Wednesday, September 11, 2019

Piketty Redux

Shirelock strip by TricksyWizard/DeviantArt.

Thomas Piketty has written a new book, The Guardian reports, under the title Capitale et Idéologie, as long as War and Peace, appearing tomorrow in French, with an English version scheduled to arrive in March. I doubt I'll be making any attempt to read it before then, but I want to put a heads up at the beginning of the presidential campaign for something in the Guardian's coverage that has really captured my imagination.

One of the things that was lacking from Capital in the Twenty-First Century, you may remember, was any very clear idea of what could be done about the increasing concentration of wealth around the world in the hands of an increasingly small group of aristocrats other than the thought that it would have to involve taxing rich people. Apparently he's got something much more specific this time, and it really warmed my heart:
Among the proposals in the book are that employees should have 50% of the seats on company boards; that the voting power of even the largest shareholders should be capped at 10%; much higher taxes on property, rising to 90% for the largest estates; a lump sum capital allocation of €120,000 (just over £107,000) to everyone when they reach 25; and an individualised carbon tax calculated by a personalised card that would track each person’s contribution to global heating.
In an interview with the French weekly news magazine L’Obs, Piketty made no apologies for the impact his ideas would have on the stock market. He said: “[Yes], it will also affect the price of real estate that is crazy in Paris, and it will allow new social groups to become owners and shareholders.”

This to me is a rapid sketch of a socialism for the 21st century, setting up workers for full participation in "control over the means of production" instead of simply handing it into the custody of the state as in the old version, or trying to compensate workers for their lack of control (alienation) as in the weak social democracy we refer to as "progressive"—and it reminds me in part of Elizabeth Warren's program, but more radical; her "accountable capitalism" plan for corporate governance is for workers to take 40% of the board seats, and her wealth tax doesn't have anything like a 90% bracket.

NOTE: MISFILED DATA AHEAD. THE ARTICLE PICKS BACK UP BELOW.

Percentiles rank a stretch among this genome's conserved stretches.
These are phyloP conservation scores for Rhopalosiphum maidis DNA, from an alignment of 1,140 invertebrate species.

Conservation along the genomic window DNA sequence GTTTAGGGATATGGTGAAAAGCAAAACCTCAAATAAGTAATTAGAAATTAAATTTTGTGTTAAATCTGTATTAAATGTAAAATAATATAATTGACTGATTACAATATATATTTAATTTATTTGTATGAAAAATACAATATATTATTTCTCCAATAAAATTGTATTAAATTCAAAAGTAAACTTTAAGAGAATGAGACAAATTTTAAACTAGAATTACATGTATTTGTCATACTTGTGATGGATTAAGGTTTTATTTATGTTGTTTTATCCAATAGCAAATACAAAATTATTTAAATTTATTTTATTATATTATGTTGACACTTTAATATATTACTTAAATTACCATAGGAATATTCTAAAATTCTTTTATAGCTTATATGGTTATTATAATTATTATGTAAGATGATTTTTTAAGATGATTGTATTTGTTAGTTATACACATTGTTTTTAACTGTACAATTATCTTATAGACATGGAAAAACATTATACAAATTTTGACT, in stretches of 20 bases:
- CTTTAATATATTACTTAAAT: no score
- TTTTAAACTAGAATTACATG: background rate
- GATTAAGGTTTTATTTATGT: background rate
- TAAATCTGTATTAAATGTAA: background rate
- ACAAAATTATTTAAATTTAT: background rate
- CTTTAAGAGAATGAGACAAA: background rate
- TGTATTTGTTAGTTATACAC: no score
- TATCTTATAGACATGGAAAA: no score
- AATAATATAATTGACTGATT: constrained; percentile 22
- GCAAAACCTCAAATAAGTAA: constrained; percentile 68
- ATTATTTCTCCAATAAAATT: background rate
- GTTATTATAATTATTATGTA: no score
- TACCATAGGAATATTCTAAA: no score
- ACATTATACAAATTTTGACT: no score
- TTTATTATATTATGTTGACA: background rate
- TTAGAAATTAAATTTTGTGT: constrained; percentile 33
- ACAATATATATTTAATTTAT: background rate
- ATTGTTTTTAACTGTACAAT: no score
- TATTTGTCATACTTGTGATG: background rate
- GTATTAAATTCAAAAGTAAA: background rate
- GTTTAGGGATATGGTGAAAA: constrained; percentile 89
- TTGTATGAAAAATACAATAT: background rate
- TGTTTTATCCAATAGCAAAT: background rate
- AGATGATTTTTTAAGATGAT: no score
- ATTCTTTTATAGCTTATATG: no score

Do you see what I mean? The idea of socialism was never to get rid of capital, except in the vapory utopia of communism beloved of the vulgar communists—Marx himself was, in his faith in the power of investment and credit, as much a "capitalist to the bones" as Warren is—but to socialize it: to distribute control, in this case control-through-capital, throughout the population, so that nobody's a wage slave estranged from the significance of her-or-his labor.

Piketty's program is designed for France, meaning you take it for granted that the citizens already have complete access to health care, child care, and quite a lot of free post-secondary training options (university being pretty severely rationed, though, as it always is in free-college countries and as it probably should be; what's needed is always for the other options to be a lot better, as they are in Germany). It's in that context that the lump-sum capital grant makes sense, because it's not meant just to make your life less hard, like Andrew Yang's Universal Basic Income, but to enable you to become a propriétaire, an owner. But we will need that stuff too—universal health care and universal access to college-like experiences in particular—in order to have the rest (which is a reason for doing the health care in the quickest and most inexpensive way, by improvements to the ACA).

Have I told you how much I dislike Yang and UBI, by the way? I think it's a trick (even if Yang himself doesn't understand it that way) at the minimum to get government to cover for the irresponsibility of employers more than it already does (e.g. by giving food stamps and Medicaid to Walmart workers because Walmart refuses to pay them enough), and at worst to rook people out of the social safety net altogether (as UBI plans from Milton Friedman and Charles Murray to Yuval Levin and Reihan Salam do). There's no way it has any effect on income inequality, in any case; it absolutely preserves it.

And the personalized carbon tax is tremendous (though it will have to be really carefully calibrated for rural residents, and others, like truck drivers, who have to burn fuel to get their work done).

And I'm enthralled by Piketty's economically rigorous attitude to the equities and real estate markets: Let them fall! It's not prosperity, it's hoarding!

No comments:

Post a Comment